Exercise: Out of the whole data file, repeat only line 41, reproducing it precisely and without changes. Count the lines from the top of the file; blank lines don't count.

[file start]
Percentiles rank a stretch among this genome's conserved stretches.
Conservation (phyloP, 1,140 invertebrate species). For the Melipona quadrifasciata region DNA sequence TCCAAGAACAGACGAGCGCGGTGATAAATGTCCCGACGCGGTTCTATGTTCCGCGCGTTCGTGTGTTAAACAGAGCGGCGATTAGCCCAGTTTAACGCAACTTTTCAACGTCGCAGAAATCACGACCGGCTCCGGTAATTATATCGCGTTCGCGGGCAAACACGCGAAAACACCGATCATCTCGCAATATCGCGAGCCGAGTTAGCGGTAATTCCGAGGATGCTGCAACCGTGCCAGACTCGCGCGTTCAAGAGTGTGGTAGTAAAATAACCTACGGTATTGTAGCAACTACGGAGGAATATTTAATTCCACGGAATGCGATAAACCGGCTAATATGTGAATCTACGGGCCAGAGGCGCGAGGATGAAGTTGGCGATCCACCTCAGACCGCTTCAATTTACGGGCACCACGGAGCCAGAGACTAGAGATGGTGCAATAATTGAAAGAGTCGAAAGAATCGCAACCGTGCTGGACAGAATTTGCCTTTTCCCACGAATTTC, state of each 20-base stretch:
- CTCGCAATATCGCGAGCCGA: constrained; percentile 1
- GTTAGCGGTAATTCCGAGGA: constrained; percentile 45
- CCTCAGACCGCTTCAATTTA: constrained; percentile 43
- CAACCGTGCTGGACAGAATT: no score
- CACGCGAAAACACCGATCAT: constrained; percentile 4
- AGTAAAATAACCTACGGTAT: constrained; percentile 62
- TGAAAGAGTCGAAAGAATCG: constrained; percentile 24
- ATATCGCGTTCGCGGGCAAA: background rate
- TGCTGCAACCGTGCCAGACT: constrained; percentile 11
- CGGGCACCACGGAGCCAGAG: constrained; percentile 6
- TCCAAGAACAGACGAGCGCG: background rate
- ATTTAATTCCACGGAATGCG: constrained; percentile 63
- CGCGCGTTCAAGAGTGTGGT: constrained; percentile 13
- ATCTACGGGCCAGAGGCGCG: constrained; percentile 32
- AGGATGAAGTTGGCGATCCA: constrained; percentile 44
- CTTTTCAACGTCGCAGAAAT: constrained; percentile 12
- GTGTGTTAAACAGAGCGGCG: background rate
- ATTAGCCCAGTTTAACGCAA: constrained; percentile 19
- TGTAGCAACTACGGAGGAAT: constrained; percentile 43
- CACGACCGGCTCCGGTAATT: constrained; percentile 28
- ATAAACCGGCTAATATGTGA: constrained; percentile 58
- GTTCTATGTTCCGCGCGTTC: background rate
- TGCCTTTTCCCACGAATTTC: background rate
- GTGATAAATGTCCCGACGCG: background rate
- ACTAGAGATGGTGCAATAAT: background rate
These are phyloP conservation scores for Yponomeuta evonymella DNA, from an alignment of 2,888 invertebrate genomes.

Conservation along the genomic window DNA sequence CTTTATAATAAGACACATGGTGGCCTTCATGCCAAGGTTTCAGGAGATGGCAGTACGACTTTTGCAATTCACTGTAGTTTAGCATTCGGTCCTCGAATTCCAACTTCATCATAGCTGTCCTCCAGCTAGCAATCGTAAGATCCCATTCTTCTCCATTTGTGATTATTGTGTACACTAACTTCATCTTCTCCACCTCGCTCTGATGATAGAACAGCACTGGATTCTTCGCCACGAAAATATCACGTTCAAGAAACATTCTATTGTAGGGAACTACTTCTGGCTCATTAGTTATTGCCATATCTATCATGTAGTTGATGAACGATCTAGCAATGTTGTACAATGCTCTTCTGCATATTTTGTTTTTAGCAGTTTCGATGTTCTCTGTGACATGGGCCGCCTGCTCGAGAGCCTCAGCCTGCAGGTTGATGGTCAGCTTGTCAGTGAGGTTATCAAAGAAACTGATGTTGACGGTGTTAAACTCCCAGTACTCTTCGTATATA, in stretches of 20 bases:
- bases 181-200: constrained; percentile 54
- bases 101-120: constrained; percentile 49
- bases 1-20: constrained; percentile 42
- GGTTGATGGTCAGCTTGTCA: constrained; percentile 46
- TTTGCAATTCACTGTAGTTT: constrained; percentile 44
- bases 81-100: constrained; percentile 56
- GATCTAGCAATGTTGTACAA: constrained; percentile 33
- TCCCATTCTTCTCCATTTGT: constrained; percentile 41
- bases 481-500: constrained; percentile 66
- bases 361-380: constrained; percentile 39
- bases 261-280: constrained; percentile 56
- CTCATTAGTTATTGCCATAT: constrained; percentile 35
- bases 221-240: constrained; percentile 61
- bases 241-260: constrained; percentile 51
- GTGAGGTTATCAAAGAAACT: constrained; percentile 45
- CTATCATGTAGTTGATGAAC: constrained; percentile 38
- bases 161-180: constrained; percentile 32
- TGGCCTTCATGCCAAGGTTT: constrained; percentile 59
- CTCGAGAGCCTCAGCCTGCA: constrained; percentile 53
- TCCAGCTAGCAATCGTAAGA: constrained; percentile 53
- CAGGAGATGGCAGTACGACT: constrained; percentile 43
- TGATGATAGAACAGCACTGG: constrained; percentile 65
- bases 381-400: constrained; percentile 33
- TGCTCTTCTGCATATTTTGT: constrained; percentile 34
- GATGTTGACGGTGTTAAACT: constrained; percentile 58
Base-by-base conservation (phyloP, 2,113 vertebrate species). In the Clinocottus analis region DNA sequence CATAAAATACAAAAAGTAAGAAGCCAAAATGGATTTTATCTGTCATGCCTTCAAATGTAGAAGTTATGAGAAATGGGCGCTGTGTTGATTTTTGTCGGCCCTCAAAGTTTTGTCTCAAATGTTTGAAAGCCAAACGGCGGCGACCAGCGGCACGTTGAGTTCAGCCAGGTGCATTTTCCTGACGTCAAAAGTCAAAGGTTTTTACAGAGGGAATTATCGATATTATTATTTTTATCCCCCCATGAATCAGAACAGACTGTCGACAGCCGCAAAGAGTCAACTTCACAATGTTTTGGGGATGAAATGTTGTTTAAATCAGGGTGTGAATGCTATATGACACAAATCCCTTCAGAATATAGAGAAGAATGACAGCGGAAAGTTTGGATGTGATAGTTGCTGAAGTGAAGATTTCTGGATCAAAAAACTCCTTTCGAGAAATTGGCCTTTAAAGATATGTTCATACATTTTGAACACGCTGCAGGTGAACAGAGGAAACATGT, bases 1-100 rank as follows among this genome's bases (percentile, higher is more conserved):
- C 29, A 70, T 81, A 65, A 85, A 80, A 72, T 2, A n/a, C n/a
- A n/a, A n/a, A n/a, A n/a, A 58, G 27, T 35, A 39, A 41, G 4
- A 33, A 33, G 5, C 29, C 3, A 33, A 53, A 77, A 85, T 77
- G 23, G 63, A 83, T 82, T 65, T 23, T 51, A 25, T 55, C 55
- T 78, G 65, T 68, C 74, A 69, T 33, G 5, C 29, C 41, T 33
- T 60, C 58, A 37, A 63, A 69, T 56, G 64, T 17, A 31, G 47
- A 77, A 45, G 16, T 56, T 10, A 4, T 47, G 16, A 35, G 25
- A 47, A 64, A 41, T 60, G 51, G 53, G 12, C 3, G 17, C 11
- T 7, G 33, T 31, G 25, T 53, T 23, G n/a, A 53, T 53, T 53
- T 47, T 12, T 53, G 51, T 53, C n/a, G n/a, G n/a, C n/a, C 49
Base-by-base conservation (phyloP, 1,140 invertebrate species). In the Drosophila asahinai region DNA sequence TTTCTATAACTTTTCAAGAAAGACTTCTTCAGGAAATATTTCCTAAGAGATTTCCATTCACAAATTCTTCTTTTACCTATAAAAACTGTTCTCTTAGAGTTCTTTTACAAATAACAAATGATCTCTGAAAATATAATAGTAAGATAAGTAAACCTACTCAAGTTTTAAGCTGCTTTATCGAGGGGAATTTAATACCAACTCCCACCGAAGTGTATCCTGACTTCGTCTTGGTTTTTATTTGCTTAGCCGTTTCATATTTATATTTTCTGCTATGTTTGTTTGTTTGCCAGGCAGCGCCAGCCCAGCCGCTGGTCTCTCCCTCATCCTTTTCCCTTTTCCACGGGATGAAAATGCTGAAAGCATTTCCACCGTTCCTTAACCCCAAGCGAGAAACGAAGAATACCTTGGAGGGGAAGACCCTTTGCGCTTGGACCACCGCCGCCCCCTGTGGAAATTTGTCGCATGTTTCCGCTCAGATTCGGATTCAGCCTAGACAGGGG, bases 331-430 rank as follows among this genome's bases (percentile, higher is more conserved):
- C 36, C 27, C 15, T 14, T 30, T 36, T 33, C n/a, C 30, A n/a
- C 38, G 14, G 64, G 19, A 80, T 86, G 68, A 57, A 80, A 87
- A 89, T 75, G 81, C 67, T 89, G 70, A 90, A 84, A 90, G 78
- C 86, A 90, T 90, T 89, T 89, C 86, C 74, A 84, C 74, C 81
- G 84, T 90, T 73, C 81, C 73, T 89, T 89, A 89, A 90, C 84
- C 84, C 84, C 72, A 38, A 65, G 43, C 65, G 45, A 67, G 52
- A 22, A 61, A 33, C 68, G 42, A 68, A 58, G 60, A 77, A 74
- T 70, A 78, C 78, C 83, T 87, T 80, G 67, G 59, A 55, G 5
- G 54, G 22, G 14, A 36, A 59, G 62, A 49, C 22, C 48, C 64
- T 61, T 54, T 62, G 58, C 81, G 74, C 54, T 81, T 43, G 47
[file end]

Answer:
- CTCATTAGTTATTGCCATAT: constrained; percentile 35